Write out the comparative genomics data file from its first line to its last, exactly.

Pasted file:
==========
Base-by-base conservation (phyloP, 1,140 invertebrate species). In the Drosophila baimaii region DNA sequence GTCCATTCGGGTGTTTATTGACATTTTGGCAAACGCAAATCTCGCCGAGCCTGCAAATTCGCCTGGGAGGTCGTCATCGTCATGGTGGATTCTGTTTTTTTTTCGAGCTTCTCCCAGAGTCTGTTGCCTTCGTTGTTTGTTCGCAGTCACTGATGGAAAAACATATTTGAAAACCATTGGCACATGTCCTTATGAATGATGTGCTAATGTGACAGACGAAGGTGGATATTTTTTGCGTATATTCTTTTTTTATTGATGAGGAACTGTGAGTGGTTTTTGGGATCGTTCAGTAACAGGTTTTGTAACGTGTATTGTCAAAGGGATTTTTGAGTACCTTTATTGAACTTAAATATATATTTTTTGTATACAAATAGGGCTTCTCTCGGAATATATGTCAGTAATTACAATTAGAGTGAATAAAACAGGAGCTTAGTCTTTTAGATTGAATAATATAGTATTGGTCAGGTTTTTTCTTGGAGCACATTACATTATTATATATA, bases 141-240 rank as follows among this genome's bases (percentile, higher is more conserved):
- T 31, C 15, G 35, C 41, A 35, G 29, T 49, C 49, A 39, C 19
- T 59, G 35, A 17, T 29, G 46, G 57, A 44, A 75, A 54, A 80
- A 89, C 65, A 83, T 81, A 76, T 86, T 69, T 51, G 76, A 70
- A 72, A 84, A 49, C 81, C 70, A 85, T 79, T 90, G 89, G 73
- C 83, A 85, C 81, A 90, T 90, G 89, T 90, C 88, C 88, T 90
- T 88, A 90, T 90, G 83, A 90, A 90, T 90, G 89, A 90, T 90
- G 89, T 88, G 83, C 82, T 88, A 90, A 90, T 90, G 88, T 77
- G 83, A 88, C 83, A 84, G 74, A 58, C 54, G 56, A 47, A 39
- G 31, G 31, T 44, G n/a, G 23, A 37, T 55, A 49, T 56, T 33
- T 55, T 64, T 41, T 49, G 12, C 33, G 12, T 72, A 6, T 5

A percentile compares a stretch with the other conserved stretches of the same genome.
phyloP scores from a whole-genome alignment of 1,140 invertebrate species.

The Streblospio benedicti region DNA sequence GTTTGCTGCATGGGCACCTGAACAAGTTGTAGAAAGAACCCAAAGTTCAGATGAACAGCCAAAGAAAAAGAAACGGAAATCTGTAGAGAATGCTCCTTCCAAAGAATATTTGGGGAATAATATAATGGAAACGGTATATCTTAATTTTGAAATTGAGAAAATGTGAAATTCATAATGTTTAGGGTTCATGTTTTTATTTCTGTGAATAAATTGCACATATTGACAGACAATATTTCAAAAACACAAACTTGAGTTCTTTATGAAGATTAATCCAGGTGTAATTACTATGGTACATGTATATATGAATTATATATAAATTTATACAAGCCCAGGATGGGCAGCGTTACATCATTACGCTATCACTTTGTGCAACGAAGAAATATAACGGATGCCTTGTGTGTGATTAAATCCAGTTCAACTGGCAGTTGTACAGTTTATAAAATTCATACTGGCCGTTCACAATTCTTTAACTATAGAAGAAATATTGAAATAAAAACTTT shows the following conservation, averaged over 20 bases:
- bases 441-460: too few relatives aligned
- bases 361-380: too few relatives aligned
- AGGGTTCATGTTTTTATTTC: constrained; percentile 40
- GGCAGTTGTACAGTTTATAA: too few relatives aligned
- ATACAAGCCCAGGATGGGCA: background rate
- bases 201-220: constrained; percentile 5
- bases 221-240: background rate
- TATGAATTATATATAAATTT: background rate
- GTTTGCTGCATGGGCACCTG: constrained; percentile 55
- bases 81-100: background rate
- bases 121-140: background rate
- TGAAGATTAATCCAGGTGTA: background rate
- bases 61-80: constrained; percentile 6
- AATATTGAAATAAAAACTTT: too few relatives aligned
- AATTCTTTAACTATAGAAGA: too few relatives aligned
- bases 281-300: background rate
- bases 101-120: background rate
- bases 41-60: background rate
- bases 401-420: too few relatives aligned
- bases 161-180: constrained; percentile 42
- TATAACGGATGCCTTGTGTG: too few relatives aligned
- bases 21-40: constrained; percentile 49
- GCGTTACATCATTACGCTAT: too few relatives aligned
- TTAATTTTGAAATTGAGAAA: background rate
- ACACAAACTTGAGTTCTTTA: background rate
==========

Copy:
Base-by-base conservation (phyloP, 1,140 invertebrate species). In the Drosophila baimaii region DNA sequence GTCCATTCGGGTGTTTATTGACATTTTGGCAAACGCAAATCTCGCCGAGCCTGCAAATTCGCCTGGGAGGTCGTCATCGTCATGGTGGATTCTGTTTTTTTTTCGAGCTTCTCCCAGAGTCTGTTGCCTTCGTTGTTTGTTCGCAGTCACTGATGGAAAAACATATTTGAAAACCATTGGCACATGTCCTTATGAATGATGTGCTAATGTGACAGACGAAGGTGGATATTTTTTGCGTATATTCTTTTTTTATTGATGAGGAACTGTGAGTGGTTTTTGGGATCGTTCAGTAACAGGTTTTGTAACGTGTATTGTCAAAGGGATTTTTGAGTACCTTTATTGAACTTAAATATATATTTTTTGTATACAAATAGGGCTTCTCTCGGAATATATGTCAGTAATTACAATTAGAGTGAATAAAACAGGAGCTTAGTCTTTTAGATTGAATAATATAGTATTGGTCAGGTTTTTTCTTGGAGCACATTACATTATTATATATA, bases 141-240 rank as follows among this genome's bases (percentile, higher is more conserved):
- T 31, C 15, G 35, C 41, A 35, G 29, T 49, C 49, A 39, C 19
- T 59, G 35, A 17, T 29, G 46, G 57, A 44, A 75, A 54, A 80
- A 89, C 65, A 83, T 81, A 76, T 86, T 69, T 51, G 76, A 70
- A 72, A 84, A 49, C 81, C 70, A 85, T 79, T 90, G 89, G 73
- C 83, A 85, C 81, A 90, T 90, G 89, T 90, C 88, C 88, T 90
- T 88, A 90, T 90, G 83, A 90, A 90, T 90, G 89, A 90, T 90
- G 89, T 88, G 83, C 82, T 88, A 90, A 90, T 90, G 88, T 77
- G 83, A 88, C 83, A 84, G 74, A 58, C 54, G 56, A 47, A 39
- G 31, G 31, T 44, G n/a, G 23, A 37, T 55, A 49, T 56, T 33
- T 55, T 64, T 41, T 49, G 12, C 33, G 12, T 72, A 6, T 5

A percentile compares a stretch with the other conserved stretches of the same genome.
phyloP scores from a whole-genome alignment of 1,140 invertebrate species.

The Streblospio benedicti region DNA sequence GTTTGCTGCATGGGCACCTGAACAAGTTGTAGAAAGAACCCAAAGTTCAGATGAACAGCCAAAGAAAAAGAAACGGAAATCTGTAGAGAATGCTCCTTCCAAAGAATATTTGGGGAATAATATAATGGAAACGGTATATCTTAATTTTGAAATTGAGAAAATGTGAAATTCATAATGTTTAGGGTTCATGTTTTTATTTCTGTGAATAAATTGCACATATTGACAGACAATATTTCAAAAACACAAACTTGAGTTCTTTATGAAGATTAATCCAGGTGTAATTACTATGGTACATGTATATATGAATTATATATAAATTTATACAAGCCCAGGATGGGCAGCGTTACATCATTACGCTATCACTTTGTGCAACGAAGAAATATAACGGATGCCTTGTGTGTGATTAAATCCAGTTCAACTGGCAGTTGTACAGTTTATAAAATTCATACTGGCCGTTCACAATTCTTTAACTATAGAAGAAATATTGAAATAAAAACTTT shows the following conservation, averaged over 20 bases:
- bases 441-460: too few relatives aligned
- bases 361-380: too few relatives aligned
- AGGGTTCATGTTTTTATTTC: constrained; percentile 40
- GGCAGTTGTACAGTTTATAA: too few relatives aligned
- ATACAAGCCCAGGATGGGCA: background rate
- bases 201-220: constrained; percentile 5
- bases 221-240: background rate
- TATGAATTATATATAAATTT: background rate
- GTTTGCTGCATGGGCACCTG: constrained; percentile 55
- bases 81-100: background rate
- bases 121-140: background rate
- TGAAGATTAATCCAGGTGTA: background rate
- bases 61-80: constrained; percentile 6
- AATATTGAAATAAAAACTTT: too few relatives aligned
- AATTCTTTAACTATAGAAGA: too few relatives aligned
- bases 281-300: background rate
- bases 101-120: background rate
- bases 41-60: background rate
- bases 401-420: too few relatives aligned
- bases 161-180: constrained; percentile 42
- TATAACGGATGCCTTGTGTG: too few relatives aligned
- bases 21-40: constrained; percentile 49
- GCGTTACATCATTACGCTAT: too few relatives aligned
- TTAATTTTGAAATTGAGAAA: background rate
- ACACAAACTTGAGTTCTTTA: background rate